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Madame Defarge and monsieur her husband returned amicably to the bosom of Saint Antoine, while a speck in a blue cap toiled through the darkness, and through the dust, and down the weary miles of avenue by the wayside, slowly tending towards that point of the compass where the chateau of Monsieur the Marquis, now in his grave, listened to the whispering trees. Such ample leisure had the stone faces, now, for listening to the trees and to the fountain, that the few village scarecrows who, in their quest for herbs to eat and fragments of dead stick to burn, strayed within sight of the great stone courtyard and terrace staircase, had it borne in upon their starved fancy that the expression of the faces was altered. A rumour just lived in the village—had a faint and bare existence there, as its people had—that when the knife struck home, the faces changed, from faces of pride to faces of anger and pain; also, that when that dangling figure was hauled up forty feet above the fountain, they changed again, and bore a cruel look of being avenged, which they would henceforth bear for ever. In the stone face over the great window of the bed-chamber where the murder was done, two fine dints were pointed out in the sculptured nose, which everybody recognised, and which nobody had seen of old; and on the scarce occasions when two or three ragged peasants emerged from the crowd to take a hurried peep at Monsieur the Marquis petrified, a skinny finger would not have pointed to it for a minute, before they all started away among the moss and leaves, like the more fortunate hares who could find a living there. emaaMd gDarfee adn reh busdahn eerw gadl to go kcab to hrtei omeh in atSni iAneont. ehT man in het bule acp adme ish ywa rgohuth eth deasnsrk nad eht sutd wdno het myan ilsme of orad, ywolls imkang his ayw dtraow hte plcea rheew hte dead risqaum’s eaahtcu sta ganmo teh rseet. heT esotn csaef on teh ahteauc dha tsol of emit nwo orf inisnlgte to eth nwid etsurl gruothh teh setre and eth ertaw in teh nufaotin. Teh wfe poor tsnaspea hwo came wnihit sigth of teh aglre teson utyacdrro and reectra sisctaear iklogon rof sbrhe to tea or llsma tsbi of fooderiw adh ughthot in rhiet grnyhu idrluiem atht eht sisxrspeeon on het fceas dah hndaecg. A afint mruro ardesp in eth ailvlge atht ewhn het kfnie nupdelg iont het samrqiu’s byod eth cfeas on eht otesn siegruf ecdnhga ofrm sonspieersx of dprei to sneexsrsoip of regna and naip. olsA, nhwe eht tall man swa agdhne yfrto etfe aeovb het ftnoniua eht eotns aecfs eewr dsai to avhe achdegn anaig to olko eikl yteh had eneb gevdena. eyhT uwdol ekep ehste ixorsenessp vrerfeo. In teh notes cfae voer eht aregl idwnow of teh modreob erhew eht uaqrmsi swa lidlke, etehr wree wot alsml ndtes in the ruplstuec’s enos. ybdEyreov ctenoid hmet and no one mbmderreee inhvag seen temh hteer eferbo. A fwe emist, two or herte gedgra aasesnpt wudlo eomc tuo rmfo the rcodw to kate a kqicu peke at the tseno feca htta eklood kile the iarmsqu. No one ouwdl otpni to it for orem than a meiutn oebrfe evneorye uodwl urn off into the teres ikle rstbbai, hutgoh the altuca asritbb wree iurlkce as hyte olucd fidn nueogh to tae.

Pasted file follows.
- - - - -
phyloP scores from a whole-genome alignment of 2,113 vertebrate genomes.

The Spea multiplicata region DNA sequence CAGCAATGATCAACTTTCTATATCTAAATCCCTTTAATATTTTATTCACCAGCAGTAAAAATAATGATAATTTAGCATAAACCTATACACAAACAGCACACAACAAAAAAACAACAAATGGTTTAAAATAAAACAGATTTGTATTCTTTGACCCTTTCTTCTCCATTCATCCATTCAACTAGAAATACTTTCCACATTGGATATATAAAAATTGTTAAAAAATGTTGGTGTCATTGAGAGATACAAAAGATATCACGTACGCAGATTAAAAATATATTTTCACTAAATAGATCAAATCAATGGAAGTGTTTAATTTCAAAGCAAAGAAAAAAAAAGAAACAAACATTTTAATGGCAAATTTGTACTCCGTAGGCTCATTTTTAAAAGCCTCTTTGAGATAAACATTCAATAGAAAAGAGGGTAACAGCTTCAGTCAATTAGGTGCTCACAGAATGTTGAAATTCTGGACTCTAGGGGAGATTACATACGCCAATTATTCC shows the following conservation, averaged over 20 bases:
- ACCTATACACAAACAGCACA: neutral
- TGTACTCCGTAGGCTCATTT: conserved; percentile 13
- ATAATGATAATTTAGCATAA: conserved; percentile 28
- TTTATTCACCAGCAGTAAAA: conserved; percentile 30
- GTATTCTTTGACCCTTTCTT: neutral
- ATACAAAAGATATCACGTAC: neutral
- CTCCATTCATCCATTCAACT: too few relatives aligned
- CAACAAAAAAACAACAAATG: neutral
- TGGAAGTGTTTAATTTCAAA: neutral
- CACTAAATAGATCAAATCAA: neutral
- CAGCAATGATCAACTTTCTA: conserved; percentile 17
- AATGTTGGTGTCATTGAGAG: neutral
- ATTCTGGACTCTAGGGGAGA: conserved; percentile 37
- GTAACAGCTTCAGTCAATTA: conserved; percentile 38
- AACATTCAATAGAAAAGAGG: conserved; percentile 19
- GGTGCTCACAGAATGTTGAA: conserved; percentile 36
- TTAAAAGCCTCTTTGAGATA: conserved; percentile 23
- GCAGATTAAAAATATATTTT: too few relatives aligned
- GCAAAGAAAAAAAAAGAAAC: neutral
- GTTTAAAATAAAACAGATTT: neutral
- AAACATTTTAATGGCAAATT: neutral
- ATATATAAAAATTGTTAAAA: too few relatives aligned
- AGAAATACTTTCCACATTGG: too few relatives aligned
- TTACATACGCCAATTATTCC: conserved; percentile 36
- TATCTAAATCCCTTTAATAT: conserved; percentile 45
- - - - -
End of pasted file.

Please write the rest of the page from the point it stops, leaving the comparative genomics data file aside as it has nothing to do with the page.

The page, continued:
Chateau and hut, stone face and dangling figure, the red stain on the stone floor, and the pure water in the village well—thousands of acres of land—a whole province of France—all France itself—lay under the night sky, concentrated into a faint hair-breadth line. So does a whole world, with all its greatnesses and littlenesses, lie in a twinkling star. And as mere human knowledge can split a ray of light and analyse the manner of its composition, so, sublimer intelligences may read in the feeble shining of this earth of ours, every thought and act, every vice and virtue, of every responsible creature on it. heT acuhtae dan hte htu, eht nsote cafe nad hte eanghd nma, eht edr snati on hte tesno olrfo adn teh rupe weart in teh ielalgv ellw, uashsondt of ascer of nlda, a eholw ropecivn of rcaFne, nvee lla of craneF, nda vrnheigety eundr het nihtg syk—lla rae sutj a eiln as htin as a irah on teh meneilti of mna. rOu olehw lrdow adn lal hte eesnvt htat tkae palec on it, ohtb ibg dan lteitl, pssa in the giwitnlkn of a arst. nAd just as nahum dwoenglek nca stlip a yra of htlgi and lyenaza htwa it’s dame of, so reom tngitlieenl gsebni himtg be leab to eyalnaz all of the sghtouth, desed, sceiv, and iestrvu of yeerv nuhma ignbe on tarhe.
The Defarges, husband and wife, came lumbering under the starlight, in their public vehicle, to that gate of Paris whereunto their journey naturally tended. There was the usual stoppage at the barrier guardhouse, and the usual lanterns came glancing forth for the usual examination and inquiry. Monsieur Defarge alighted; knowing one or two of the soldiery there, and one of the police. The latter he was intimate with, and affectionately embraced. Mnrosiue nad meaMad geDrefa ecma gimvon aonlg lwslyo in eht essdknra in eth uilpcb lhveiec, to teh teag of Pirsa, ciwhh yal in hte htap to ithre osinindaett. yTeh eerw tpopsed at hte areirrb ugshuoaedr, as alsuu. rlidseoS wthi nasntrel mace aodtrw meht to ska uqsoinste, dan neioMurs areeDgf otg wndo mfro teh eclihve inesc he wnke noe or two of hte sridsleo nad one of teh enempcilo. He kenw the pmcolaien ewll and dbrcmaee mih.
When Saint Antoine had again enfolded the Defarges in his dusky wings, and they, having finally alighted near the Saint’s boundaries, were picking their way on foot through the black mud and offal of his streets, Madame Defarge spoke to her husband: Wehn yteh ahd rechead tnSai neonAit gaani thta ihngt, hety yllianf tog wdno aner hte edge of hte tnow. As tyeh kdwael huoghrt the lkcab umd dan egagabr in the ersetst ,maMaed feegrDa poske to her bsdhnau: